“There’s nothing better than sitting with a nice, long book surrounded by like-minded intellectuals who can see you reading it,” Whiteman continued, his bare feet slipping in and out of his Birkenstocks with his glasses perched low on the bridge of his nose.
When the VAC is too crowded, Whiteman listed the Café sofas and Brunswick’s Little Dog Coffee Shop as his favorite alternate locations. He added that he “takes his coffee black,” but that it’s “not a big deal or anything.”
Whiteman’s fellow Reed House members noted that he is a “complete fucking asshole,” and that “they’re working on it.”
Sophomore Jacob Sloan is considering a career in interior decorating after tossing a scarf over his desk lamp and transforming his dorm room into a Parisian fuck palace.
“My first year here was pretty uneventful vis-à-vis having hot, steamy sex,” said Sloan, “and I realized it was simply due to the lighting in my room. Who could possibly get wet under harsh florescent overhead lights? Draping the vintage scarf my grandmother made me over my desk lamp makes my room look like an anything-goes, masquerade-themed orgy is pretty much inevitable.”
Sloan plans to further sexify his 140 sq. ft. thrust cave with vintage movie posters, oriental rugs that match his new drapes, and an assortment of tasteful black and white nudes, which Sloan says will surely make hypothetical female visitors, “cream their jorts.”
Sloan’s hall mate Brock Ward has chosen to approach his room décor differently. “I like to keep all the handles I drink and put them on my windowsill so everyone knows how sick I am at drinking,” he commented. “I also hung up an American flag and some football jerseys, which everyone thinks is really dope.”
While Ward’s door is usually closed with a sock around the knob, Sloan leaves his open so that the women in his dorm can see that he owns a lamp with a scarf over it. “When I saw Jacob’s lamp I was sure we could probably deeply connect over our mutual love of foreign films and vests,” said dorm mate Kate Flax, “but Brock didn’t try so hard, so I fucked him next to a pile of old pizza boxes. C’est la vie.”
Members of the student band 20/20, who notably made Burn happen earlier this year, have confirmed that they are now just one more College House performance from The Big Time.
“I’m really stoked on all the hookers and blow that we’ll get to buy with our Big Time cash,” said the band’s lead bassoonist Kendall Knight. “Until now, we’ve had to settle for warm Natty Lites and rhythmless hand jobs on the Reed dance floor.”
“The biggest gig we’ve alt-rocked so far has definitely been opening for Smallpools at Ivies,” said background Glockenspiel player James Diamond. “In just a few weeks, I know we’ll be ready for the large pools. Is that weird? We’ll be ready for the big- uh – the big- big time pools. The big time large pools. Fuck it; you know what I mean. Just write it up so I sound cool.”
The band fuses aspects of heavy metal, gospel choir, children’s lullabies sung ominously in horror movie trailers, honky-tonk blues, and forlorn homeless men playing harmonica in boxcars to cultivate their eclectic sound. It’s that sound, along with just one more killer show at Quinby or Mac or whatever, that’s going to take them all the way to The Big Time.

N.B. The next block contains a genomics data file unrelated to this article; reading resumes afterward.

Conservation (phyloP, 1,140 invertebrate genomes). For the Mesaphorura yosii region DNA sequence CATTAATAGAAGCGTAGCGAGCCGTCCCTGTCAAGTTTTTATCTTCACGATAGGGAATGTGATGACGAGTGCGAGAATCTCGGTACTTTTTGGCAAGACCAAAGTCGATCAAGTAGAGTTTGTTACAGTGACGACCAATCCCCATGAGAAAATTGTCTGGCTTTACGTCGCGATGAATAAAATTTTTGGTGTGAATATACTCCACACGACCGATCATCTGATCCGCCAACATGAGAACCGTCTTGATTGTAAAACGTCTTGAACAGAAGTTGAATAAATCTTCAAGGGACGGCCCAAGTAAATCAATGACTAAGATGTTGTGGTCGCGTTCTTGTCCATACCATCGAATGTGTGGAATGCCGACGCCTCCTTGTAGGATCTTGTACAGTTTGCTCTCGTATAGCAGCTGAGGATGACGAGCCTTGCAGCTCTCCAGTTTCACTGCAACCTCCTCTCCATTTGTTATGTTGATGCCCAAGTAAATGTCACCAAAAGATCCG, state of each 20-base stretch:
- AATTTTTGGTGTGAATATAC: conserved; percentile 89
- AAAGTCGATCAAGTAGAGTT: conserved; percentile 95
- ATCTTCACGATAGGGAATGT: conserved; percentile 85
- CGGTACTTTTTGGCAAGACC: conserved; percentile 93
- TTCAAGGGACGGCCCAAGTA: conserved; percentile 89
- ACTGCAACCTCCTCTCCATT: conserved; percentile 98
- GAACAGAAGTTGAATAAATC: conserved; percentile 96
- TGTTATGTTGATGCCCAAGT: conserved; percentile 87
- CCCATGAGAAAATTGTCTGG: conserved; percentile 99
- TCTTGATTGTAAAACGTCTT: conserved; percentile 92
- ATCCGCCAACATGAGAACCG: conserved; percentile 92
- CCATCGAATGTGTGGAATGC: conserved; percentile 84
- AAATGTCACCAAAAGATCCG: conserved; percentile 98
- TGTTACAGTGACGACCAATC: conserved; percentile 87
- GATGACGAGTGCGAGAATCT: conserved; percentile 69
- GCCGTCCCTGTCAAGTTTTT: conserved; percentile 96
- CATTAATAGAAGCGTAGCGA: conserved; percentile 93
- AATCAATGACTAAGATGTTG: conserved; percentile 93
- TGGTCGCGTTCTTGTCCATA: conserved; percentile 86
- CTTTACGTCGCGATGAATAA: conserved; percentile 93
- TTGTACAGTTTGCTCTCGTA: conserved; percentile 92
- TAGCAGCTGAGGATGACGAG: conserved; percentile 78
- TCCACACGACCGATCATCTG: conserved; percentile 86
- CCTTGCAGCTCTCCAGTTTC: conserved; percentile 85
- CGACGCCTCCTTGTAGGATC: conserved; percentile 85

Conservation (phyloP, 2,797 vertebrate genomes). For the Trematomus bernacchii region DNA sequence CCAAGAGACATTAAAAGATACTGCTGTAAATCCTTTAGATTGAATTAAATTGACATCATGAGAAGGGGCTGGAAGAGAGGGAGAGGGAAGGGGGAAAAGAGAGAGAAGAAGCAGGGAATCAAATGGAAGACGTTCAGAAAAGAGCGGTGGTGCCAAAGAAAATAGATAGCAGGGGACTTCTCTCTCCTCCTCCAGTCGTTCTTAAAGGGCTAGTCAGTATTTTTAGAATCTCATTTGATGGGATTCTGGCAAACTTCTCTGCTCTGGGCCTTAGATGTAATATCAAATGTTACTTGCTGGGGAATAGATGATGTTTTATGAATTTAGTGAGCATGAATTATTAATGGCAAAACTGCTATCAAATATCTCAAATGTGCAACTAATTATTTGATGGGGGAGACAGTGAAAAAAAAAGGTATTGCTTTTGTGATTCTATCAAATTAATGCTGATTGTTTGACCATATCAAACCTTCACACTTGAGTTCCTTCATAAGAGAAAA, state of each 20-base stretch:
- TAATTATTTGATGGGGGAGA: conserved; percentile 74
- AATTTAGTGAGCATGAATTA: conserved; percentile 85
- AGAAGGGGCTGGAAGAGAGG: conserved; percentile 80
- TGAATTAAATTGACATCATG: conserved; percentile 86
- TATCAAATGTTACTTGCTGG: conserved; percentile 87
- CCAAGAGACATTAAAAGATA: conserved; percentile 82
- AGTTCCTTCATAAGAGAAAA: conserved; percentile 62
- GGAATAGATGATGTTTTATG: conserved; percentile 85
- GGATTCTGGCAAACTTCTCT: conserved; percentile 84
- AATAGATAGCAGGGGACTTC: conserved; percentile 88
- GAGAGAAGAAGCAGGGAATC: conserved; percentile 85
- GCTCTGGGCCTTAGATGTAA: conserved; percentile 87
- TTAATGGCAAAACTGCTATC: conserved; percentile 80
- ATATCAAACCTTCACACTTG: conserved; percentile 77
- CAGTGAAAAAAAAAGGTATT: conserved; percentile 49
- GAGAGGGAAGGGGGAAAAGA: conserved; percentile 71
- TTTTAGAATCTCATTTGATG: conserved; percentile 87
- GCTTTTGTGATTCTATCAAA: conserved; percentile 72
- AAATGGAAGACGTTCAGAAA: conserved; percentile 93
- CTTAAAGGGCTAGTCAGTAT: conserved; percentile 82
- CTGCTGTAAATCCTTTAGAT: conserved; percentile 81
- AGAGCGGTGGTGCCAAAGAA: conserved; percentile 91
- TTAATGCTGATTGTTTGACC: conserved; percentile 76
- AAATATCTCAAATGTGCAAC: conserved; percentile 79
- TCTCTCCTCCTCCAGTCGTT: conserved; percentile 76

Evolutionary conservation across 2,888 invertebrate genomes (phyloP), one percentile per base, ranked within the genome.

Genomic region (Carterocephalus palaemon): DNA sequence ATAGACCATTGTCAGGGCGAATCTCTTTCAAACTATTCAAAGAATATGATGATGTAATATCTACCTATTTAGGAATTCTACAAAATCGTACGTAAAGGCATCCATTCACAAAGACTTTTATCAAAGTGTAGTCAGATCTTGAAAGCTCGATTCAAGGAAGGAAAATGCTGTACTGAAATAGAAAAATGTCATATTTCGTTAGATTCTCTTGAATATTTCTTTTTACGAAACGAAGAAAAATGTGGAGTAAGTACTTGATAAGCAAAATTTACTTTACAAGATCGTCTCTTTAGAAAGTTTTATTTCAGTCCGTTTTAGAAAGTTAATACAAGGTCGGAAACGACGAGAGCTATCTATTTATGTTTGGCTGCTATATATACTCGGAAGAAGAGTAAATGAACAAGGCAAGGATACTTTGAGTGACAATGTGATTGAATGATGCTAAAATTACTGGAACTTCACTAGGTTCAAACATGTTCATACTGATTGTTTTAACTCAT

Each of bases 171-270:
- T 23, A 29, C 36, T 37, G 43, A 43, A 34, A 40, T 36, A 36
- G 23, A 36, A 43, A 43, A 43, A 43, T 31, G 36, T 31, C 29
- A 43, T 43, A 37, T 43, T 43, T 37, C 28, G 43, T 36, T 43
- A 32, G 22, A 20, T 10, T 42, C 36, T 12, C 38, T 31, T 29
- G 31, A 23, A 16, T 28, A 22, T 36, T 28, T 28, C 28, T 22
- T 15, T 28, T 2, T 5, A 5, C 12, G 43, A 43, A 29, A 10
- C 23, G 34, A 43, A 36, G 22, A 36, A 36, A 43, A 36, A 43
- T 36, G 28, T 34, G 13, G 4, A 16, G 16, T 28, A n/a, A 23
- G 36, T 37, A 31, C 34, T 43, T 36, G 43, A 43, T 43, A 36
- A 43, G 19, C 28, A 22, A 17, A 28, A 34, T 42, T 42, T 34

Semi-electric bagpiper and lead chanter Logan Mitchell commented that when the band makes it big and goes off to California, he’s excited to start abusing prescription medications to cope with stardom— just with friends at Big Time Hollywood music parties at first, but eventually progressing to the point where the pill becomes the only thing that gets him out of bed in the morning, and the only thing that can get him to sleep at night. When his addiction gets in the way of the music and he gets kicked out of the band, he says, he’s optimistic that he’ll be able to get his act together, flush his pills down the toilet, reunite with his daughter, and write a new hit song that will show his band mates that he’s truly changed. Mitchell also remarked that if the whole music thing doesn’t work out, he “might go into finance or something.”
20/20’s last show at Helmreich House received rave reviews from a diverse audience that ranged from some of the residents of Helmreich House to some of the friends of some of the residents of Helmreich House. “I didn’t know we were having a thing tonight, but they’re cool I guess,” said one of the band’s many groupies.
Their highly anticipated new single, a sexually explicit cover of the Full House theme song, is expected to drop later this week.
Female college sophomore Summers Askew is really excited to be desired less romantically this year due to her mature age.
“I guess I’m just ready for the opportunity,” said the decrepit, wrinkled old hag. “The attention I was getting was beginning to be too much. It’s nice to have a break from it all.”
The common phenomenon ofagingwomanbeing desired less than younger, fresher, more recently packaged meat dates back centuries, and is especially relevant in college dating culture. The start of a new school year means that only first-yearwomenare exciting and interesting to boys on campus.
“The anonymity is refreshing. My thoughts are with any and all first years who have to brave the year ahead,” Askew said. “If anywomen out there want to experience peace, if only for a fleeting moment, my Class of 2020 t-shirt and its accompanying walker can be rented out at the Smith Union information desk.”
Askew is currently single and getting really into Planet Earth on Netflix.